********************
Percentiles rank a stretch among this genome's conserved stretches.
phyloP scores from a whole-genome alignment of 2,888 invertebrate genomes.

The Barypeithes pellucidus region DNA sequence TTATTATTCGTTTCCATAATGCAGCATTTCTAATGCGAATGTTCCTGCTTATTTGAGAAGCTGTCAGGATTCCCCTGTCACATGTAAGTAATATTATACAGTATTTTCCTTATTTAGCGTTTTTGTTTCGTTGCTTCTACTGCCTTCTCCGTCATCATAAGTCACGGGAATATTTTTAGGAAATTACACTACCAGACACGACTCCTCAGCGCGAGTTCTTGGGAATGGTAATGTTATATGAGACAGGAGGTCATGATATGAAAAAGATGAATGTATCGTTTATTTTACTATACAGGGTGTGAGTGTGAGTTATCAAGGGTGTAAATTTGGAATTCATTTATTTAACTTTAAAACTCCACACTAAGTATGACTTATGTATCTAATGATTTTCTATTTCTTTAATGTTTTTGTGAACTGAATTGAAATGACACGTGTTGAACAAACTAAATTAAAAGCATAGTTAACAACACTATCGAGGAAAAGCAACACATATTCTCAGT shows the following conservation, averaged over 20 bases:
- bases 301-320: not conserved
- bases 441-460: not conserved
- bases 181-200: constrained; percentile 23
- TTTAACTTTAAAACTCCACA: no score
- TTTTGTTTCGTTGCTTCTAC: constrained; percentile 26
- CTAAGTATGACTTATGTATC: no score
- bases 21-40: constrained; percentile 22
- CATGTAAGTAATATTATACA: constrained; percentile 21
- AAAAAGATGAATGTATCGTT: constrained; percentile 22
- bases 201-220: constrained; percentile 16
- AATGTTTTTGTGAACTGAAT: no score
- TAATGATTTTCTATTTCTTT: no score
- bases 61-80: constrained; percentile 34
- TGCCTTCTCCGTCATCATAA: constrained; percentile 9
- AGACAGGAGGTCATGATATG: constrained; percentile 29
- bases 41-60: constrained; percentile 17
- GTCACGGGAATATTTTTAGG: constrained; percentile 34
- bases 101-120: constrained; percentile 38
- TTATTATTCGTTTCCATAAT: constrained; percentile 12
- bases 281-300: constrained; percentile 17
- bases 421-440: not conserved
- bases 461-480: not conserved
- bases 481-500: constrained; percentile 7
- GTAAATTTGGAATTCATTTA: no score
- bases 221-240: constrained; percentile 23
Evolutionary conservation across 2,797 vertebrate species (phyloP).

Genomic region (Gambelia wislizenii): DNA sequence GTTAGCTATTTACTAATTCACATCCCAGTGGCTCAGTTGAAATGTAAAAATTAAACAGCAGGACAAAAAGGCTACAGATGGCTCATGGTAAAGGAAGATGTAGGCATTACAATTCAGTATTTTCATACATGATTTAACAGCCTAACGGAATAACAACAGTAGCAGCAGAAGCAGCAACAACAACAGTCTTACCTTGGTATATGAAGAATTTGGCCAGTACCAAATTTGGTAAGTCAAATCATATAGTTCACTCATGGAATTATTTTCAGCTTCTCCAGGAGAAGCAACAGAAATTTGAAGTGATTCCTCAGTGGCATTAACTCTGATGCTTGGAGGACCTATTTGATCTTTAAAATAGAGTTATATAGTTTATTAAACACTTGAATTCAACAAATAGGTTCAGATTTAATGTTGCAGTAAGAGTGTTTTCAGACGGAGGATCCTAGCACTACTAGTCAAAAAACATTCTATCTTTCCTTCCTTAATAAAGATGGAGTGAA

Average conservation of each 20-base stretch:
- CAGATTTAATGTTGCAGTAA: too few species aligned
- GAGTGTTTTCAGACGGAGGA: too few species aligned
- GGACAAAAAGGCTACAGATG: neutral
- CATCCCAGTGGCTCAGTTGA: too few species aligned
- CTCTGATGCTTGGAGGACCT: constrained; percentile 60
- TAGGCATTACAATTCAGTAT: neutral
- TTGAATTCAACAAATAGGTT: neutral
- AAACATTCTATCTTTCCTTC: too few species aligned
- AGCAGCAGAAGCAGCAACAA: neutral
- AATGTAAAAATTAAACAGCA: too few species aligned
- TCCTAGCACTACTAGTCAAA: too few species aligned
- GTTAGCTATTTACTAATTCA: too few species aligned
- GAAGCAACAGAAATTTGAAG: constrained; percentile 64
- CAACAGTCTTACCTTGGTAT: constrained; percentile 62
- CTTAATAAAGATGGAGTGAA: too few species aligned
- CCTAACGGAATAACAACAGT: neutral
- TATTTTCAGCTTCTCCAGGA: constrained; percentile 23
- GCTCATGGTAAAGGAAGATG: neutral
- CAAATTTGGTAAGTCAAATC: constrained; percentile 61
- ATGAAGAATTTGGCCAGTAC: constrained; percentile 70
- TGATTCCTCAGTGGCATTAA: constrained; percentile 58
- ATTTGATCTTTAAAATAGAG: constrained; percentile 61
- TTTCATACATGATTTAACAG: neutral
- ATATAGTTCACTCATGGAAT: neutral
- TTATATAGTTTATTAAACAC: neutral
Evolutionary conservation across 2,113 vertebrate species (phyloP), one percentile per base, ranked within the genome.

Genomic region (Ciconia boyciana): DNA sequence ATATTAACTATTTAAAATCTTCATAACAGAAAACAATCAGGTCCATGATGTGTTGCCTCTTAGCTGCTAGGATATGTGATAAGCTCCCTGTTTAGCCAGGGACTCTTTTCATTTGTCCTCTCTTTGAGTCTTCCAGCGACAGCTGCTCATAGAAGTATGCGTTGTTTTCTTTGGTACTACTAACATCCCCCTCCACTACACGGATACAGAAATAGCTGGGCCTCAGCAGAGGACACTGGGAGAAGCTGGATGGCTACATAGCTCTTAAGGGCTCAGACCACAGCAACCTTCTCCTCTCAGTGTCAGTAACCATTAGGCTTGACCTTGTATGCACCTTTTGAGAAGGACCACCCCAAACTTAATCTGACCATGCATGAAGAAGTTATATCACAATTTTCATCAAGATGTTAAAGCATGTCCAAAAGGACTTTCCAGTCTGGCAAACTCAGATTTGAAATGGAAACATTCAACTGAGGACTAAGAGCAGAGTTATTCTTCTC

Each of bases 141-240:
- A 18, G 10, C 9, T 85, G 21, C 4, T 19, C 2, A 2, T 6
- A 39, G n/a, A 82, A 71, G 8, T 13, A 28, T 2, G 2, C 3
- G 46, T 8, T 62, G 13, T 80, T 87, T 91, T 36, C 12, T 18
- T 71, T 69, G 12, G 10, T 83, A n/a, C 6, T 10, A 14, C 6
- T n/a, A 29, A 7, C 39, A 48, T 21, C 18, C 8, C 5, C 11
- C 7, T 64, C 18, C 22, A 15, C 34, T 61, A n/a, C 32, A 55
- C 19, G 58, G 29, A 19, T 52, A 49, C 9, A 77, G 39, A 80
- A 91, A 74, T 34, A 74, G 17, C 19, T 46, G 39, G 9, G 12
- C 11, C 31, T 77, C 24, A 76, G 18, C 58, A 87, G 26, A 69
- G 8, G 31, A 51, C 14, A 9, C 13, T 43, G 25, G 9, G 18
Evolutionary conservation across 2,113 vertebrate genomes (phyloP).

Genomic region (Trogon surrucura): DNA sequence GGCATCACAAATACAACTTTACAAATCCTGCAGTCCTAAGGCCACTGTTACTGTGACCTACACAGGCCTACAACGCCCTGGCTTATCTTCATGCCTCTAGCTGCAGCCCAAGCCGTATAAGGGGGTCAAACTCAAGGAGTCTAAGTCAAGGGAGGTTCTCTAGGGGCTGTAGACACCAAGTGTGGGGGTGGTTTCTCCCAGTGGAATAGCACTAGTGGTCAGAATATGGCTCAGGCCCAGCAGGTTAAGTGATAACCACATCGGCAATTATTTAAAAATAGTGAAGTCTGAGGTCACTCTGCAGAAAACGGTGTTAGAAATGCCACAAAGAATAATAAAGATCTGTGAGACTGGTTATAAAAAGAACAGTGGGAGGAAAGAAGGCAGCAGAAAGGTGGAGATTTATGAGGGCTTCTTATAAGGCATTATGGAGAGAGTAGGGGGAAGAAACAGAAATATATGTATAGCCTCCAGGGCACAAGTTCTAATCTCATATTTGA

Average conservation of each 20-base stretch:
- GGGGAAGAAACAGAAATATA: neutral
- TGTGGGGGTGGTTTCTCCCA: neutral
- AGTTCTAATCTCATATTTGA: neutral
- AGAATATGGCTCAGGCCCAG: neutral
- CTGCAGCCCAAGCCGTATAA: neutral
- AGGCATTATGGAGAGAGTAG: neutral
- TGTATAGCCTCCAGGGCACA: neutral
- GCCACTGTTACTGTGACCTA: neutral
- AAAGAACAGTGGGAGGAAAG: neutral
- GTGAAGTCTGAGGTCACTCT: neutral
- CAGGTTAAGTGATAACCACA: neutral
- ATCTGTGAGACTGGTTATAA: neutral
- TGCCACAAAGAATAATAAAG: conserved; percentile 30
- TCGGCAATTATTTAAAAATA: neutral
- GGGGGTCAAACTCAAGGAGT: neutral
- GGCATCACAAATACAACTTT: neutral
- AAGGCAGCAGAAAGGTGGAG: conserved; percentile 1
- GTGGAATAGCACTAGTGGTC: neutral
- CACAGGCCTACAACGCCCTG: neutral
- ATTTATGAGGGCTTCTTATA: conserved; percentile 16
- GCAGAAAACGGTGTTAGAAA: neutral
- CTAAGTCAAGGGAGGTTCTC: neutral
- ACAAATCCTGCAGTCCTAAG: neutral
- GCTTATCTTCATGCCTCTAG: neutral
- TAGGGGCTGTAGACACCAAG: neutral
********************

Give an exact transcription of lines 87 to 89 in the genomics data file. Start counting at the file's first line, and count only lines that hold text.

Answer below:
- GGGGGTCAAACTCAAGGAGT: neutral
- GGCATCACAAATACAACTTT: neutral
- AAGGCAGCAGAAAGGTGGAG: conserved; percentile 1